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Coat of arms of those of Garmissen

Garmissen is the name of a Lower Saxon nobility family from the Hildesheim monastery with the Garmissen parent company of the same name, northeast of Hildesheim .


The family appeared as ministerials to the Counts of Dassel as early as the High Middle Ages and is first mentioned in a document on July 17, 1230 with the brothers Thegenhard and Johann von Germardissen . The uninterrupted line of the family begins with the aforementioned Johann.

In Dassel she owned a former count's court. When it burned down in 1664, it made Friedrichshausen their ancestral home, which has been family-owned since the first half of the 13th century. However, the knight's seat there was destroyed in the Hildesheim collegiate feud of 1525. Today's classicist half-timbered mansion on a stone base was built in 1835–47.

The family also had fiefdoms in the area of ​​the Hildesheim monastery , including Peine . In the 17th and 18th centuries there were two lines of the family, one on Garmissen and one on Friedrichshausen, whose respective property had previously been drawn among the sons of the family. In 1759 both branches came together again through marriage. The Garmissen manor remained in the family's possession until 1814, but could not be held during the Napoleonic turmoil.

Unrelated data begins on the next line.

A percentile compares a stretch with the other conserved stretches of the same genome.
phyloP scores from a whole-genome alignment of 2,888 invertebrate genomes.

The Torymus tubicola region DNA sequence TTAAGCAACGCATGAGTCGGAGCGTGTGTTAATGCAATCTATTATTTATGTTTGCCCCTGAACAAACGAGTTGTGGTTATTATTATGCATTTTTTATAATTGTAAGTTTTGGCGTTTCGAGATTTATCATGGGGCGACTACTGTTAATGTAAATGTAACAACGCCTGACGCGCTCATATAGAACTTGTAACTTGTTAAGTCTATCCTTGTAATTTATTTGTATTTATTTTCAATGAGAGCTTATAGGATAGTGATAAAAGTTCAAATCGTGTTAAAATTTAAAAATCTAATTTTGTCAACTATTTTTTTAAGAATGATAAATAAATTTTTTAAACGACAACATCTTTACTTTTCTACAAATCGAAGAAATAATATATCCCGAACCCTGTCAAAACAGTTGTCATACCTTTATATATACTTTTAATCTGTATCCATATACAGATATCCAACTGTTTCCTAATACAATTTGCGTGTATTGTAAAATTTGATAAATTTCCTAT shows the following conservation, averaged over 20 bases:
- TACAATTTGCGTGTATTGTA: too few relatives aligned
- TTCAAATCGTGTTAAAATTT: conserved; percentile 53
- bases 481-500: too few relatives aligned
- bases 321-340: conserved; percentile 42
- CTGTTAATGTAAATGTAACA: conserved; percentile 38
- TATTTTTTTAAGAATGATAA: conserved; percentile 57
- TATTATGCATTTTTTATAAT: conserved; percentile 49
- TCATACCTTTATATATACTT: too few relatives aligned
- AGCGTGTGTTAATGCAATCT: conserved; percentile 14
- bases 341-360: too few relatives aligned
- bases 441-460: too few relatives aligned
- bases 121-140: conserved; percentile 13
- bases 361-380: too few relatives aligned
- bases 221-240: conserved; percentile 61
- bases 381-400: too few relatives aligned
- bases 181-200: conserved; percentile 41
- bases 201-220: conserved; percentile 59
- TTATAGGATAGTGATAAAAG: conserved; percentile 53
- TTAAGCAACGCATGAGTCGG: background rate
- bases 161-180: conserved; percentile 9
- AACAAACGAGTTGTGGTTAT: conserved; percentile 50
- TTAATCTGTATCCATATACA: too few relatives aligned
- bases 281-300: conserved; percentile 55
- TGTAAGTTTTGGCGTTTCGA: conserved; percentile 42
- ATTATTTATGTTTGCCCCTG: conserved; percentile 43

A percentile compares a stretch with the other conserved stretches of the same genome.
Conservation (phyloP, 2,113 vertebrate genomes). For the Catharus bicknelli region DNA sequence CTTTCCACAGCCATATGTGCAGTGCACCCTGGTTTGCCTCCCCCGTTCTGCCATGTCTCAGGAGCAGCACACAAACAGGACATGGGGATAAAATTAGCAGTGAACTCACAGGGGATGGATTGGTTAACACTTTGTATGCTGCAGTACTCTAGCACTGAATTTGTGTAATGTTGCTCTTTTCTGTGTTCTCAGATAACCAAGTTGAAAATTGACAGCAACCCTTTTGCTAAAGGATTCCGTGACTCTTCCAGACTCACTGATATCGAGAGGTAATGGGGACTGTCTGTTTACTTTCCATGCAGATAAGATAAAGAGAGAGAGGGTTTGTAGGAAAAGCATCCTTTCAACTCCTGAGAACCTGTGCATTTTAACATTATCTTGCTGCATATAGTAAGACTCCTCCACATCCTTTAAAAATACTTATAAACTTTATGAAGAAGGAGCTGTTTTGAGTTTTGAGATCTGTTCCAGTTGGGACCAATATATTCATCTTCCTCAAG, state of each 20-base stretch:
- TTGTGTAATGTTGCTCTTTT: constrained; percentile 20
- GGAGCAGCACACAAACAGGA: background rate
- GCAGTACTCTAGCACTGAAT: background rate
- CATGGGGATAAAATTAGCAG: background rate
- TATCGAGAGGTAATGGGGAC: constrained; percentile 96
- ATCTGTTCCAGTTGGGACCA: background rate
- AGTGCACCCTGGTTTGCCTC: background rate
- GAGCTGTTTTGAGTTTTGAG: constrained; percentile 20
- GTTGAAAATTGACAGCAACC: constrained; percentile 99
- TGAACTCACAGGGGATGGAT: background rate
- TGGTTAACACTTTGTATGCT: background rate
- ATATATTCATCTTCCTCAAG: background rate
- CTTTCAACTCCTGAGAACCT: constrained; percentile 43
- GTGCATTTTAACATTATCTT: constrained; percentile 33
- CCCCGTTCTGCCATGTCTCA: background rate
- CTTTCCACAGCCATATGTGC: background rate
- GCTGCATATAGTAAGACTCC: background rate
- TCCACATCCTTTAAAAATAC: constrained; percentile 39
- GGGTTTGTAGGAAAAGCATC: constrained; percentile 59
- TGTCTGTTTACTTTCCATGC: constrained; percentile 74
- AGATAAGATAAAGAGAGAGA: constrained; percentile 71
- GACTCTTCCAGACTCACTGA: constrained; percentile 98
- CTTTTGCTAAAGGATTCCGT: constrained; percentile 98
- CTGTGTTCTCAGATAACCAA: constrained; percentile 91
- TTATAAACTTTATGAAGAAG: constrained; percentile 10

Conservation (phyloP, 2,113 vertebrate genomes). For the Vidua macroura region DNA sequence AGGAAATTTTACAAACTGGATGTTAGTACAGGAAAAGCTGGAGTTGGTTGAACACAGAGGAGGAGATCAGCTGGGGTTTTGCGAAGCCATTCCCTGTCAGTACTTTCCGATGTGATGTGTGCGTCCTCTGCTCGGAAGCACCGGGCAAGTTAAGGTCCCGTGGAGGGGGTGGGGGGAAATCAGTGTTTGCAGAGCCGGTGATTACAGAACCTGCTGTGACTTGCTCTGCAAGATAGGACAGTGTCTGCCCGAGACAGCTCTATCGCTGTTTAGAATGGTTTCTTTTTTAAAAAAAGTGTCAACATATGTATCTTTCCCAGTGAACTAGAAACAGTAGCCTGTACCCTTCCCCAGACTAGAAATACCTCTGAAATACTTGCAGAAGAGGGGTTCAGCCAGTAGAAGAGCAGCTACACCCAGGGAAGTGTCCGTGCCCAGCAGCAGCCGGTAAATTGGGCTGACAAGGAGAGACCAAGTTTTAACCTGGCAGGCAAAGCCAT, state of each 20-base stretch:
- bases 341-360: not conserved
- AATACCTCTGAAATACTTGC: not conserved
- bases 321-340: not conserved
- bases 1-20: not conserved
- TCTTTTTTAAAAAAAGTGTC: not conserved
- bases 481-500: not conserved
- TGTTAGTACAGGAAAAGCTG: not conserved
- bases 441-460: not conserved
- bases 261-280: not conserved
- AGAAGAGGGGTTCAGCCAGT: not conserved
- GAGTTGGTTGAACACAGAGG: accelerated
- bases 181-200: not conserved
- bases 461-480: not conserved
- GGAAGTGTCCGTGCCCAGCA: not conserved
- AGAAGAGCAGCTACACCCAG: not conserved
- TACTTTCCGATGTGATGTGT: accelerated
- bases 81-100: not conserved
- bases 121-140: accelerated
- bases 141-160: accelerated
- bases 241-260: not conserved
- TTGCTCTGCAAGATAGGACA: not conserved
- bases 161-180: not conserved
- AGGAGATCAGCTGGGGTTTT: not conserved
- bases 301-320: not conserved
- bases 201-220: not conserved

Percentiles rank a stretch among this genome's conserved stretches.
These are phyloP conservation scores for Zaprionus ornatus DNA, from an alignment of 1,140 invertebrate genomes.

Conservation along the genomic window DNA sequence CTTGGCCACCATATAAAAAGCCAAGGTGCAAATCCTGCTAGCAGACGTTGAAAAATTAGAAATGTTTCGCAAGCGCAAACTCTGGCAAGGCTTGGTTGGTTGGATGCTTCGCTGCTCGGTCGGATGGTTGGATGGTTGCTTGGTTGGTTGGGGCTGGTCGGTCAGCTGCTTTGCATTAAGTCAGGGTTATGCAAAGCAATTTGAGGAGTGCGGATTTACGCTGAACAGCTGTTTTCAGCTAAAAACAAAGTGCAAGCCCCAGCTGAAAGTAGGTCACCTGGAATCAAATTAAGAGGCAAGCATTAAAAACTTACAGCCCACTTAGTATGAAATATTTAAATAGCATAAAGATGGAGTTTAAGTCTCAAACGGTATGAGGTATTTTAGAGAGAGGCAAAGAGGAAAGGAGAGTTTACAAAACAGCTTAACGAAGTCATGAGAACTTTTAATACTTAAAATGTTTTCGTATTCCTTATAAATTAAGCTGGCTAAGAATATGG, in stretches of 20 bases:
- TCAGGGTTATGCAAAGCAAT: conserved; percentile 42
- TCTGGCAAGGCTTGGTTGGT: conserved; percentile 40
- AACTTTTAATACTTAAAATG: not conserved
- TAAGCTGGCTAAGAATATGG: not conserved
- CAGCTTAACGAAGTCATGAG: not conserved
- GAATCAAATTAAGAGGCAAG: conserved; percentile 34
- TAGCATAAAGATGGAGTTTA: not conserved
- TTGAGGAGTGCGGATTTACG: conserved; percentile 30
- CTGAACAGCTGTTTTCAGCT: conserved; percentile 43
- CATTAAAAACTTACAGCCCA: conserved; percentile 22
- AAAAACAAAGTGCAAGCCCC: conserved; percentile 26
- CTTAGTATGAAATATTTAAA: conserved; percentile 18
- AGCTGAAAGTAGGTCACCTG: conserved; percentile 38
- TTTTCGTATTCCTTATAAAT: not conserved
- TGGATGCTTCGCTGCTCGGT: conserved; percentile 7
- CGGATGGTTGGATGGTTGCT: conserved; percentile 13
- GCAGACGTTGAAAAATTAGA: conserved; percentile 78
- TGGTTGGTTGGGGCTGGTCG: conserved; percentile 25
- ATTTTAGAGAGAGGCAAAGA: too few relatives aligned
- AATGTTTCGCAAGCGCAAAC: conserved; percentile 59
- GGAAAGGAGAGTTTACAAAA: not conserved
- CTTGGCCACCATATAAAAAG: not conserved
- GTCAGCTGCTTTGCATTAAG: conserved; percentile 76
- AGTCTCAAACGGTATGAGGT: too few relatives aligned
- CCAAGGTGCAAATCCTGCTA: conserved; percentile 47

coat of arms

The coat of arms shows five red diamonds lined up diagonally to the right in silver . On the helmet with red-silver covers three (silver, red, silver) ostrich feathers.

This coat of arms was taken up by Garmissen-Garbolzum as the local coat of arms, because a line was wealthy there.

There is a kinship with the von Alten noble family, who also come from the Hildesheim monastery .

Web links

Individual evidence

  1. ^ State Archives Hanover, Derneburg No. 5; near Hoogeweg, deed book of the Hochstift Hildesheim, Bd. II, Nr278
  2. ^ HL Harland: Geschichte der Stadt Einbeck, Vol. 1, 1857, p. 291
  3. ^ Historical Commission for Lower Saxony: Lower Saxony Yearbook for State History, Volumes 35–36, 1963, p. 158
  4. ^ Walter Deeters: Sources on the history of the Hildesheim regional history of the 14th and 15th centuries (publications of the Lower Saxony archive administration 20), Göttingen 1964, pp. 34, 51, 57, 86
  5. ^ Friedrich Wilhelm Boldewin Ferdinand von dem Knesebeck: Historical paperback of the nobility in the Kingdom of Hanover, 1840, p. 133
  6. ^ Christian Friedrich August von Meding : Nachrichten von noble Wapen , Volume 2, 1788, p. 188